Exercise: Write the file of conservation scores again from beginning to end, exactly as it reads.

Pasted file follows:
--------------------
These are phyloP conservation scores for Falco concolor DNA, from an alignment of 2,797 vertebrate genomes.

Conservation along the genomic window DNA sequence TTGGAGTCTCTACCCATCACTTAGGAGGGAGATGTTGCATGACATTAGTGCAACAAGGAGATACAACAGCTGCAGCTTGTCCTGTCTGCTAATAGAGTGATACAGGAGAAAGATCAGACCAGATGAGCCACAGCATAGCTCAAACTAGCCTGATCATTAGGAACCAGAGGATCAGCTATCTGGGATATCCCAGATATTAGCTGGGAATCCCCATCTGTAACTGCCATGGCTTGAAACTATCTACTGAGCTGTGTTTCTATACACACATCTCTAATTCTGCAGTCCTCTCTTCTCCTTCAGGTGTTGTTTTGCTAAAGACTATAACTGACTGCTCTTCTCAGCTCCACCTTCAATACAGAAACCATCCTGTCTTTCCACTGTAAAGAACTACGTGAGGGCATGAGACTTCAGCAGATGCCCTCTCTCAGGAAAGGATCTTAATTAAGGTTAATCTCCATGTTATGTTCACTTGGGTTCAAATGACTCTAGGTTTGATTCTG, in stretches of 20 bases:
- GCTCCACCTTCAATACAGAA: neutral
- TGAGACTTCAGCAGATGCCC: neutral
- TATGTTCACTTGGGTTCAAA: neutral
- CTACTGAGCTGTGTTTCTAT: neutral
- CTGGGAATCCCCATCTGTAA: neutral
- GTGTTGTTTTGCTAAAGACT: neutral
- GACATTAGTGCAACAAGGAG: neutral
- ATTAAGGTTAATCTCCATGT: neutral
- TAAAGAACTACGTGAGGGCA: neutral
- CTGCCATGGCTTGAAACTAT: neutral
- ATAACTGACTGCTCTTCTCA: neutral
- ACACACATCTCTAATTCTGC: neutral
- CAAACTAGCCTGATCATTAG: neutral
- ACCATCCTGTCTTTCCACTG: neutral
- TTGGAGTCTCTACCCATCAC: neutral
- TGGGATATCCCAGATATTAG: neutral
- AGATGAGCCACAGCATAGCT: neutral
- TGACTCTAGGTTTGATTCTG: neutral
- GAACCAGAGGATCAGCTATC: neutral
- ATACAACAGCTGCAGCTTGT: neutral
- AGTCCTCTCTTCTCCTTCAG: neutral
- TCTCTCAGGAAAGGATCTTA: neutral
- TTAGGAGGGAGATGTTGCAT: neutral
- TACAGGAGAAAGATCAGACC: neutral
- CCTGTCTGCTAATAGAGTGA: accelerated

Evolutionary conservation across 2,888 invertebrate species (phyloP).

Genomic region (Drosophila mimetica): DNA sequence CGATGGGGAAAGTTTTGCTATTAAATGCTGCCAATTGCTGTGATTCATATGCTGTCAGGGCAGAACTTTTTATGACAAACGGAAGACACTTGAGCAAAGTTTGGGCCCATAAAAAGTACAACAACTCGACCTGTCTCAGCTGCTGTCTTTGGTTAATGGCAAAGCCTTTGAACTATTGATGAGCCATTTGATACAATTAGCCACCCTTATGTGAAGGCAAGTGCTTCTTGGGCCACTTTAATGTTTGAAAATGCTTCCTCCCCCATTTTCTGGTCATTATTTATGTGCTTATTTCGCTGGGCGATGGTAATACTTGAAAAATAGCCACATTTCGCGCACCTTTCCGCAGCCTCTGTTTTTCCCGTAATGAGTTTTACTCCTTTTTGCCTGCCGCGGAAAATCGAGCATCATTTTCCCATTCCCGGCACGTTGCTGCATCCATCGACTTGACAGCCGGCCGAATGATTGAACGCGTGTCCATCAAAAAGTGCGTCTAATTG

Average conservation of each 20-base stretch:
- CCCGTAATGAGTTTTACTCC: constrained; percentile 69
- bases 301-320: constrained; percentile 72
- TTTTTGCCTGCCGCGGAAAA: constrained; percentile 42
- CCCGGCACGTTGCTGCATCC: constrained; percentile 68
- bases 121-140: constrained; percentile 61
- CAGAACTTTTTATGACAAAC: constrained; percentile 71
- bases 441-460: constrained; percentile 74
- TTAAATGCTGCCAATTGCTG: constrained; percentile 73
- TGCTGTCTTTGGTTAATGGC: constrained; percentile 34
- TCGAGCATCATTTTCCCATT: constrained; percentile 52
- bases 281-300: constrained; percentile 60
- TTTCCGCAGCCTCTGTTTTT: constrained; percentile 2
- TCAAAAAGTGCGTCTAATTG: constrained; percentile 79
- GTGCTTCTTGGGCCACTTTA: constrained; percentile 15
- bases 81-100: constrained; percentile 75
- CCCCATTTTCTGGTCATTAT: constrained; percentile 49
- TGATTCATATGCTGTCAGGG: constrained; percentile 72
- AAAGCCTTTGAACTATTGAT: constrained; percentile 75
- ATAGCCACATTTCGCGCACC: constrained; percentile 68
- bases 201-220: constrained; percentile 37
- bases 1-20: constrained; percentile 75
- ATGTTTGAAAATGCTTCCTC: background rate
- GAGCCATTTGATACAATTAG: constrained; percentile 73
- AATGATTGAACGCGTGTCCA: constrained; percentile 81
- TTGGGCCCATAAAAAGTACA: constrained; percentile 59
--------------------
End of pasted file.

These are phyloP conservation scores for Falco concolor DNA, from an alignment of 2,797 vertebrate genomes.

Conservation along the genomic window DNA sequence TTGGAGTCTCTACCCATCACTTAGGAGGGAGATGTTGCATGACATTAGTGCAACAAGGAGATACAACAGCTGCAGCTTGTCCTGTCTGCTAATAGAGTGATACAGGAGAAAGATCAGACCAGATGAGCCACAGCATAGCTCAAACTAGCCTGATCATTAGGAACCAGAGGATCAGCTATCTGGGATATCCCAGATATTAGCTGGGAATCCCCATCTGTAACTGCCATGGCTTGAAACTATCTACTGAGCTGTGTTTCTATACACACATCTCTAATTCTGCAGTCCTCTCTTCTCCTTCAGGTGTTGTTTTGCTAAAGACTATAACTGACTGCTCTTCTCAGCTCCACCTTCAATACAGAAACCATCCTGTCTTTCCACTGTAAAGAACTACGTGAGGGCATGAGACTTCAGCAGATGCCCTCTCTCAGGAAAGGATCTTAATTAAGGTTAATCTCCATGTTATGTTCACTTGGGTTCAAATGACTCTAGGTTTGATTCTG, in stretches of 20 bases:
- GCTCCACCTTCAATACAGAA: neutral
- TGAGACTTCAGCAGATGCCC: neutral
- TATGTTCACTTGGGTTCAAA: neutral
- CTACTGAGCTGTGTTTCTAT: neutral
- CTGGGAATCCCCATCTGTAA: neutral
- GTGTTGTTTTGCTAAAGACT: neutral
- GACATTAGTGCAACAAGGAG: neutral
- ATTAAGGTTAATCTCCATGT: neutral
- TAAAGAACTACGTGAGGGCA: neutral
- CTGCCATGGCTTGAAACTAT: neutral
- ATAACTGACTGCTCTTCTCA: neutral
- ACACACATCTCTAATTCTGC: neutral
- CAAACTAGCCTGATCATTAG: neutral
- ACCATCCTGTCTTTCCACTG: neutral
- TTGGAGTCTCTACCCATCAC: neutral
- TGGGATATCCCAGATATTAG: neutral
- AGATGAGCCACAGCATAGCT: neutral
- TGACTCTAGGTTTGATTCTG: neutral
- GAACCAGAGGATCAGCTATC: neutral
- ATACAACAGCTGCAGCTTGT: neutral
- AGTCCTCTCTTCTCCTTCAG: neutral
- TCTCTCAGGAAAGGATCTTA: neutral
- TTAGGAGGGAGATGTTGCAT: neutral
- TACAGGAGAAAGATCAGACC: neutral
- CCTGTCTGCTAATAGAGTGA: accelerated

Evolutionary conservation across 2,888 invertebrate species (phyloP).

Genomic region (Drosophila mimetica): DNA sequence CGATGGGGAAAGTTTTGCTATTAAATGCTGCCAATTGCTGTGATTCATATGCTGTCAGGGCAGAACTTTTTATGACAAACGGAAGACACTTGAGCAAAGTTTGGGCCCATAAAAAGTACAACAACTCGACCTGTCTCAGCTGCTGTCTTTGGTTAATGGCAAAGCCTTTGAACTATTGATGAGCCATTTGATACAATTAGCCACCCTTATGTGAAGGCAAGTGCTTCTTGGGCCACTTTAATGTTTGAAAATGCTTCCTCCCCCATTTTCTGGTCATTATTTATGTGCTTATTTCGCTGGGCGATGGTAATACTTGAAAAATAGCCACATTTCGCGCACCTTTCCGCAGCCTCTGTTTTTCCCGTAATGAGTTTTACTCCTTTTTGCCTGCCGCGGAAAATCGAGCATCATTTTCCCATTCCCGGCACGTTGCTGCATCCATCGACTTGACAGCCGGCCGAATGATTGAACGCGTGTCCATCAAAAAGTGCGTCTAATTG

Average conservation of each 20-base stretch:
- CCCGTAATGAGTTTTACTCC: constrained; percentile 69
- bases 301-320: constrained; percentile 72
- TTTTTGCCTGCCGCGGAAAA: constrained; percentile 42
- CCCGGCACGTTGCTGCATCC: constrained; percentile 68
- bases 121-140: constrained; percentile 61
- CAGAACTTTTTATGACAAAC: constrained; percentile 71
- bases 441-460: constrained; percentile 74
- TTAAATGCTGCCAATTGCTG: constrained; percentile 73
- TGCTGTCTTTGGTTAATGGC: constrained; percentile 34
- TCGAGCATCATTTTCCCATT: constrained; percentile 52
- bases 281-300: constrained; percentile 60
- TTTCCGCAGCCTCTGTTTTT: constrained; percentile 2
- TCAAAAAGTGCGTCTAATTG: constrained; percentile 79
- GTGCTTCTTGGGCCACTTTA: constrained; percentile 15
- bases 81-100: constrained; percentile 75
- CCCCATTTTCTGGTCATTAT: constrained; percentile 49
- TGATTCATATGCTGTCAGGG: constrained; percentile 72
- AAAGCCTTTGAACTATTGAT: constrained; percentile 75
- ATAGCCACATTTCGCGCACC: constrained; percentile 68
- bases 201-220: constrained; percentile 37
- bases 1-20: constrained; percentile 75
- ATGTTTGAAAATGCTTCCTC: background rate
- GAGCCATTTGATACAATTAG: constrained; percentile 73
- AATGATTGAACGCGTGTCCA: constrained; percentile 81
- TTGGGCCCATAAAAAGTACA: constrained; percentile 59